verb (used with object), in·suf·flat·ed, in·suf·flat·ing.
to blow or breathe (something) in.
Medicine/Medical. to blow (air or a medicinal substance) into some opening or upon some part of the body.
Ecclesiastical. to breathe upon, especially upon one being baptized or upon the water of baptism.
Origin of insufflate
1650–60;Related formsin·suf·fla·tion, nounin·suf·fla·tor, noun
< Late Latin insufflātus
past participle of insufflāre
to blow into or on. See in-2
Based on the Random House Unabridged Dictionary, © Random House, Inc. 2019
Related Words for insufflationgasp
Examples from the Web for insufflation
Historical Examples of insufflation
This is usually done by the physician, as is, also, the insufflation of iodoform.
Insufflation consists in blowing an impalpable powder directly into the nose.
Insufflation in powder form was a common method of applying medicaments to the throat and nose.
Strenuous efforts must then be made to disinfect the trachea by the insufflation of antiseptics, either as powders or in solution.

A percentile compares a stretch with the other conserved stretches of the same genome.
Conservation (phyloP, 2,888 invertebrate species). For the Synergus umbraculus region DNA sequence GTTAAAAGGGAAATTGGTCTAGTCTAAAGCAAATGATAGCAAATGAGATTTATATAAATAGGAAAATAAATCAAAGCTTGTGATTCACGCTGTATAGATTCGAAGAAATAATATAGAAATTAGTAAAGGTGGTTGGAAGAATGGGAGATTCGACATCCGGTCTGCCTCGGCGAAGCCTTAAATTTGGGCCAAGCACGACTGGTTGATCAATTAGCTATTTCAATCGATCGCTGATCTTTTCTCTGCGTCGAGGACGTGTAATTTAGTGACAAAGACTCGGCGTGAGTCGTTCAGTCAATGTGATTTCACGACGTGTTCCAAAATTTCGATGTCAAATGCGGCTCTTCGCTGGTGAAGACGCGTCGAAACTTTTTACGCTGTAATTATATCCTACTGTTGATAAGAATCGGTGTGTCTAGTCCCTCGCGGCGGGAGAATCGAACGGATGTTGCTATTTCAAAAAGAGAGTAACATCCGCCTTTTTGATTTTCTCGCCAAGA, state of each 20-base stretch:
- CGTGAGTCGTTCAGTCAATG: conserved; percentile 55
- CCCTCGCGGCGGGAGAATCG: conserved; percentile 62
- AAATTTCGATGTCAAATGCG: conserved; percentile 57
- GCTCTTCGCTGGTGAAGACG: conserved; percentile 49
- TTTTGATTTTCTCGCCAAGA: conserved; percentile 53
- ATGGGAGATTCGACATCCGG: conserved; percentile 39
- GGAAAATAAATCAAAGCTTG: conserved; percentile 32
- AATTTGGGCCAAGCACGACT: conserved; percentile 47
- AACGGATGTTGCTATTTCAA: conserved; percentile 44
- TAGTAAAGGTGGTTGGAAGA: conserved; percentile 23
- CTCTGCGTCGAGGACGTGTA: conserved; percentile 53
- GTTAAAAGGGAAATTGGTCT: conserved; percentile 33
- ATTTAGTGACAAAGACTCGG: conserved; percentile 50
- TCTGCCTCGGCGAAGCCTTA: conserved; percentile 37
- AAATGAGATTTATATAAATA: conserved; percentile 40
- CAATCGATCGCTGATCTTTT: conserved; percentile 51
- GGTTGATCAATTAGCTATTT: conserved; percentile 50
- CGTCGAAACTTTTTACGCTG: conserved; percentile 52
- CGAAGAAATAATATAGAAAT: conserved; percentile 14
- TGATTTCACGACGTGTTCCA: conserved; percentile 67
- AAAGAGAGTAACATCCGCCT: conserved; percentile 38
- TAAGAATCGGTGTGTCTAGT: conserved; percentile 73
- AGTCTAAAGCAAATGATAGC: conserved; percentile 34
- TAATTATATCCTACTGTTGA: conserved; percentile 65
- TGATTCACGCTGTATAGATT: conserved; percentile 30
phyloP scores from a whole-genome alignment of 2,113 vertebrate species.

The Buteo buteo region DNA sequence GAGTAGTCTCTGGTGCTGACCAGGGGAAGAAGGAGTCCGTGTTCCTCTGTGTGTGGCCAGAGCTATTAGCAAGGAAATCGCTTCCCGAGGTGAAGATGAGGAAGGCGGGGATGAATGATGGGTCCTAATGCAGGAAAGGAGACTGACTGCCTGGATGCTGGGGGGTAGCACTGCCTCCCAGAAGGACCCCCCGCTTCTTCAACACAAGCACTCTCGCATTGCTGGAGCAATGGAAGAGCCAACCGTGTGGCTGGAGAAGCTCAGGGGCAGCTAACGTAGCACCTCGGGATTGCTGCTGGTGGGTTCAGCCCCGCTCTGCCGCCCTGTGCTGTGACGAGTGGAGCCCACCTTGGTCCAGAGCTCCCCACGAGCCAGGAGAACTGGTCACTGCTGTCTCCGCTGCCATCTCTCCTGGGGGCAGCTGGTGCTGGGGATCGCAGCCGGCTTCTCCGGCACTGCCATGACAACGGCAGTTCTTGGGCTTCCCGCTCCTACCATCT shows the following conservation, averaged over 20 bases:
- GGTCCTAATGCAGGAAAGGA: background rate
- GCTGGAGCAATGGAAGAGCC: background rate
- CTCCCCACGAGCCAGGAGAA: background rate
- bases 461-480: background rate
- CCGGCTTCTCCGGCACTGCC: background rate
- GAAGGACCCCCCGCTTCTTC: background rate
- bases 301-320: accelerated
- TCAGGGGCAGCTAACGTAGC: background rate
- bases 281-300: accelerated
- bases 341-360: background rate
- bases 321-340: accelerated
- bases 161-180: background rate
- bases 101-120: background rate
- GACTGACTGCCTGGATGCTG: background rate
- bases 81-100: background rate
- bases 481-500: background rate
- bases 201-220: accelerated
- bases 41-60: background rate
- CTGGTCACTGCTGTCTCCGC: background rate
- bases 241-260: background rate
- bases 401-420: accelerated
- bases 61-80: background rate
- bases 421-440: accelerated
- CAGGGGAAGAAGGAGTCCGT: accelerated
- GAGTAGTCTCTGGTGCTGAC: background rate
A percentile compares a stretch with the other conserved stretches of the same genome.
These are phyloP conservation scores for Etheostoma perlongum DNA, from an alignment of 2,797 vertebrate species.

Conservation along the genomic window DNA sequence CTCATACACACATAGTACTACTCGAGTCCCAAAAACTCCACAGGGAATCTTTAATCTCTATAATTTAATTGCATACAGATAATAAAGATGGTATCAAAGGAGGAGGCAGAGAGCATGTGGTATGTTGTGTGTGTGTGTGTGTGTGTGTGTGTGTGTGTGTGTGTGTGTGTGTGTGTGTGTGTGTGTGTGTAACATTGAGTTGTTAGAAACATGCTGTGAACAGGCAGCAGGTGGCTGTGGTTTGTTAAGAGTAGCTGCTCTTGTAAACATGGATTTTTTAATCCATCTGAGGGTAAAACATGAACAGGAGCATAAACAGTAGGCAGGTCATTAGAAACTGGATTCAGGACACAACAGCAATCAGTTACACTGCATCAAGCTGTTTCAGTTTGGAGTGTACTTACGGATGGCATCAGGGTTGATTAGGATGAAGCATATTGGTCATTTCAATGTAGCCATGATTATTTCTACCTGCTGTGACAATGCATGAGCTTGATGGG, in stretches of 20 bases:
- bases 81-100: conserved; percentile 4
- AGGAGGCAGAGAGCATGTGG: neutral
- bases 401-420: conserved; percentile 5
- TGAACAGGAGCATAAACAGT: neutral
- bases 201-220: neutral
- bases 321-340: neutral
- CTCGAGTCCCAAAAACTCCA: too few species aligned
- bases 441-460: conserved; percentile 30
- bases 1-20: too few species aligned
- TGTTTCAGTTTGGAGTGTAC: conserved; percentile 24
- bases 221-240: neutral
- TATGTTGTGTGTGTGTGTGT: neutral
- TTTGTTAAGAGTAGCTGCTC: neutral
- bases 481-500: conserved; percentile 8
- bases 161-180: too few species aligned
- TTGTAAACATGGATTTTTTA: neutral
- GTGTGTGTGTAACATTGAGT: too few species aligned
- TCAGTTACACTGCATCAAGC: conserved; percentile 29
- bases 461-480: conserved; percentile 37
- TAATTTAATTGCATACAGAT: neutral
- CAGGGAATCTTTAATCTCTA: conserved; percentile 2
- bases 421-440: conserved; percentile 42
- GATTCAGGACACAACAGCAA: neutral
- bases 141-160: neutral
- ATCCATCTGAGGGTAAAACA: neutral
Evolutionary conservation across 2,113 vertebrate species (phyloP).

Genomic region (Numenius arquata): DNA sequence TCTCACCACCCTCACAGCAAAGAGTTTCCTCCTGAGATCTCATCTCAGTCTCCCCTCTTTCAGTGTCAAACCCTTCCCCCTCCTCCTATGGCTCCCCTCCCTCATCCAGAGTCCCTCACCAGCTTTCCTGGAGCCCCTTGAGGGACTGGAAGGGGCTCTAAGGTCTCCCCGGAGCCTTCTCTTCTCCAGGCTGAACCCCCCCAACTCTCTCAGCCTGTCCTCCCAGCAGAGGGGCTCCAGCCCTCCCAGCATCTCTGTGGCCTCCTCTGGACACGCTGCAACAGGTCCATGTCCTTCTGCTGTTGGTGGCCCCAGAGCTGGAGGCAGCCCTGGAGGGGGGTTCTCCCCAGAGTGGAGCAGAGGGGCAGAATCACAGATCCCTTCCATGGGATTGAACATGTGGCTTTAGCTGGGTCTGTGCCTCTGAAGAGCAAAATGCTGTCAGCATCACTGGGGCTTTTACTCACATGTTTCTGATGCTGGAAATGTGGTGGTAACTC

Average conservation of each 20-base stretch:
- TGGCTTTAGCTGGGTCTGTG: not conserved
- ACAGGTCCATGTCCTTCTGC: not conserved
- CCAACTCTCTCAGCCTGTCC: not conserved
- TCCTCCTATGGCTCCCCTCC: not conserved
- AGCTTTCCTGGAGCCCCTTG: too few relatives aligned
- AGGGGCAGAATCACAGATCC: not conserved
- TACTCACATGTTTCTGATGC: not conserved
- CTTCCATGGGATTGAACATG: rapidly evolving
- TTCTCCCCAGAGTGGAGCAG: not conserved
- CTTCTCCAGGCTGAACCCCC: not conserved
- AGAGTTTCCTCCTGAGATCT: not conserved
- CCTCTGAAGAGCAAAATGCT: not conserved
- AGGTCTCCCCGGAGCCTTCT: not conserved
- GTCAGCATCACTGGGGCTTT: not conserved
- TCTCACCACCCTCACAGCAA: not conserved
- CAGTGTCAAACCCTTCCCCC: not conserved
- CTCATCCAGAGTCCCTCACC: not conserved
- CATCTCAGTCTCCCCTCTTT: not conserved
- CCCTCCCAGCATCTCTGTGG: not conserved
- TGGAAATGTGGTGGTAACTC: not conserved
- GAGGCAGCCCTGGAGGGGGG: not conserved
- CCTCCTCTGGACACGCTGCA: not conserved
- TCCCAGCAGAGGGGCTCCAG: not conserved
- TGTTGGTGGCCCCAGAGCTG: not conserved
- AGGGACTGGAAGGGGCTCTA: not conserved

The insufflation tube appears to have been left out, and there are no drones to be seen.
British Dictionary definitions for insufflation
Derived Formsinsufflation, nouninsufflator, noun
(tr) to breathe or blow (something) into (a room, area, etc)
med to blow (air, medicated powder, etc) into the lungs or into a body cavity
(tr) to breathe or blow upon (someone or something) as a ritual or sacramental act, esp so as to symbolize the influence of the Holy Spirit
Collins English Dictionary - Complete & Unabridged 2012 Digital Edition
© William Collins Sons & Co. Ltd. 1979, 1986 © HarperCollins
Publishers 1998, 2000, 2003, 2005, 2006, 2007, 2009, 2012
The act or an instance of insufflating.
A finely powdered or liquid inhalant drug.
Related formsin′suf•fla′tor n.
To blow into, especially to fill the lungs of an asphyxiated person with air, or to blow a medicated vapor, powder, or anesthetic into the lungs, or into any cavity or orifice of the body.
To treat by blowing a medicated powder, gas, or vapor into a bodily cavity.
The American Heritage® Stedman's Medical Dictionary
Copyright © 2002, 2001, 1995 by Houghton Mifflin Company. Published by Houghton Mifflin Company.